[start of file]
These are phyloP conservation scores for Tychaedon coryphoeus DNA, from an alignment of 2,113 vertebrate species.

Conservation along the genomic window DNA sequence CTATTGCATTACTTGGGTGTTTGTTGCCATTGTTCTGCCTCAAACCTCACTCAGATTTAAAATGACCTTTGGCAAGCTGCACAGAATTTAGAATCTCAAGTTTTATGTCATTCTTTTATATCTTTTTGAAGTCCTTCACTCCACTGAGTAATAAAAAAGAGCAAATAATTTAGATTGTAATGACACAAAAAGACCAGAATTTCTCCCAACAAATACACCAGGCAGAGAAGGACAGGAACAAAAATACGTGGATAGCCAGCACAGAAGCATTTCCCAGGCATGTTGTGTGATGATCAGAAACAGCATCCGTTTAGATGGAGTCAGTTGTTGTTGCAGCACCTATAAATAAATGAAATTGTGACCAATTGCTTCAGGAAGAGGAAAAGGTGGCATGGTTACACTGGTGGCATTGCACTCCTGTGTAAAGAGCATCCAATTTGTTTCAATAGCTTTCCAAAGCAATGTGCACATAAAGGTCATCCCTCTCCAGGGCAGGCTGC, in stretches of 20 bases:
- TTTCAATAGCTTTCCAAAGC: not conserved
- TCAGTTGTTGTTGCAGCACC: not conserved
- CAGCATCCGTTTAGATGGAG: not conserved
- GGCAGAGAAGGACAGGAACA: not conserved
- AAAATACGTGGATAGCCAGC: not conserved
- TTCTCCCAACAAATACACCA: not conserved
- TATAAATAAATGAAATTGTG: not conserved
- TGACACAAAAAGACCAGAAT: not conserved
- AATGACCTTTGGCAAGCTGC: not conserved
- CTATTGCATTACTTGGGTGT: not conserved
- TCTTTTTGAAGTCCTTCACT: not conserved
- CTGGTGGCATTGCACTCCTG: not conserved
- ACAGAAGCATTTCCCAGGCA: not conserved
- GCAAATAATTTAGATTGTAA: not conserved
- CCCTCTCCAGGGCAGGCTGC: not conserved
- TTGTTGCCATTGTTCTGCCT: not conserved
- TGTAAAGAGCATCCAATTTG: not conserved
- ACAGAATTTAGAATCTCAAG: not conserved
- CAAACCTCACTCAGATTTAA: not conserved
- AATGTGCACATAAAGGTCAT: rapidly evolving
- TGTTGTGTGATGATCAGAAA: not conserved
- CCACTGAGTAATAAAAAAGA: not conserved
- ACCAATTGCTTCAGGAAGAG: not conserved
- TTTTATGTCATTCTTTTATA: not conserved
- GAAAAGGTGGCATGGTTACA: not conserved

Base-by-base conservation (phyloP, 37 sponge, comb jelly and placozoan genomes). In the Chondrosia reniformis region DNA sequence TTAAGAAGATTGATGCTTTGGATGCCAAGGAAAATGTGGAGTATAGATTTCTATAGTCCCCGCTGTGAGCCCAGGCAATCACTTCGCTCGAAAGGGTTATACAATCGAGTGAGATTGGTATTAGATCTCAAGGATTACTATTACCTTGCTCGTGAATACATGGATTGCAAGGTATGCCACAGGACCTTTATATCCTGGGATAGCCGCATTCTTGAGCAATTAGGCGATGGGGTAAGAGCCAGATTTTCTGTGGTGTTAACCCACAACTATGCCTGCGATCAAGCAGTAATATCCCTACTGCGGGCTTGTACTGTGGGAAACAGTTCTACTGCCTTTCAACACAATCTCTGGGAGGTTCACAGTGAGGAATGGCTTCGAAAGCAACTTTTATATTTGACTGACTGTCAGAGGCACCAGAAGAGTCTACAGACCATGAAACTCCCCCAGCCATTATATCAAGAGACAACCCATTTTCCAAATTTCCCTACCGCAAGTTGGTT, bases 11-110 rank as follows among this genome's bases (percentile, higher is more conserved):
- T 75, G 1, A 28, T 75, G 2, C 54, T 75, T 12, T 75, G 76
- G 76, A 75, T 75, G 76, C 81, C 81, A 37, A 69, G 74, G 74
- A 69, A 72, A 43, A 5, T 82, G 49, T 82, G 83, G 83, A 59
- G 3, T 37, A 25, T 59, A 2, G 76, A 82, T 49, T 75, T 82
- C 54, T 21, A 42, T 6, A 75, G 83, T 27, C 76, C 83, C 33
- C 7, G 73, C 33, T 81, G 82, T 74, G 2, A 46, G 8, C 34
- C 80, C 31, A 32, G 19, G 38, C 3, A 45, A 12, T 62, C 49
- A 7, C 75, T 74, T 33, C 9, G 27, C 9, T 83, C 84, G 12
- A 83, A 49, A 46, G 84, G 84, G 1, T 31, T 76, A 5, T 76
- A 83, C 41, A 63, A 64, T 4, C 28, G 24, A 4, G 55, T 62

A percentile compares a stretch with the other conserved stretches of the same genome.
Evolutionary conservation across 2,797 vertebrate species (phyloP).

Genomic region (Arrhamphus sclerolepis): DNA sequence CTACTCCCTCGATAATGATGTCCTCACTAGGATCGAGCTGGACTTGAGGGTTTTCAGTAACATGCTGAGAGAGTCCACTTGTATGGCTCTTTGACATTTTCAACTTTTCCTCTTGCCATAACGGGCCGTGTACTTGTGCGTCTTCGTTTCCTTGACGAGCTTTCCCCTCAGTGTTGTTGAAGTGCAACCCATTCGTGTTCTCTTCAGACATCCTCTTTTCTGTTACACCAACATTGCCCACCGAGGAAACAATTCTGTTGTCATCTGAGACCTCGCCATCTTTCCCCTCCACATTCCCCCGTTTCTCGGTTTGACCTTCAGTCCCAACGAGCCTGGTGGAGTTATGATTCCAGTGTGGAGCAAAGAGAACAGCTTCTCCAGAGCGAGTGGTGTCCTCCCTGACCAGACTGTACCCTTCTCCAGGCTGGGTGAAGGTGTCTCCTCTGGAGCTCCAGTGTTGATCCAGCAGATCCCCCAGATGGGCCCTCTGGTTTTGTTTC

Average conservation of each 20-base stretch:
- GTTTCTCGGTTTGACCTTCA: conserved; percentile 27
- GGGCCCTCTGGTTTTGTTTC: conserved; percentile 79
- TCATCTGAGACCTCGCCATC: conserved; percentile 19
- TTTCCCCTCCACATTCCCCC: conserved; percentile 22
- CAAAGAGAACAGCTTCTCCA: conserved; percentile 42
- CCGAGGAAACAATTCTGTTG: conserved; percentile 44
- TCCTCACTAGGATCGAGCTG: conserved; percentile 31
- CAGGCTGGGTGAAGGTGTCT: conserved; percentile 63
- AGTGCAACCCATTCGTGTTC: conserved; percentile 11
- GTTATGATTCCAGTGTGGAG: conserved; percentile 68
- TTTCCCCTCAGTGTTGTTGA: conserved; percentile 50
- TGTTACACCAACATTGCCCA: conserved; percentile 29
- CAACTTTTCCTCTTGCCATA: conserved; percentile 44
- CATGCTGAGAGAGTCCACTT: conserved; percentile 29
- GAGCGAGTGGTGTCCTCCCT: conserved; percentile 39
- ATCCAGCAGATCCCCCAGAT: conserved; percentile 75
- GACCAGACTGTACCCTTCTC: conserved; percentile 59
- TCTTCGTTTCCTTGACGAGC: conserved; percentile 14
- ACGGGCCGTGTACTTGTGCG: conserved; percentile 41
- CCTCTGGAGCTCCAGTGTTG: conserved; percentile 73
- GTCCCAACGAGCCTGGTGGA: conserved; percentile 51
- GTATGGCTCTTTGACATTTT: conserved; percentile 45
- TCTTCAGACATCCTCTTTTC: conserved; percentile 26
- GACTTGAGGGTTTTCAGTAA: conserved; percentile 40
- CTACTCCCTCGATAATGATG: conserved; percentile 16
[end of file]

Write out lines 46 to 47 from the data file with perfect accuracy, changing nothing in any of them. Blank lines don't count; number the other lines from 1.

- TTTCCCCTCCACATTCCCCC: conserved; percentile 22
- CAAAGAGAACAGCTTCTCCA: conserved; percentile 42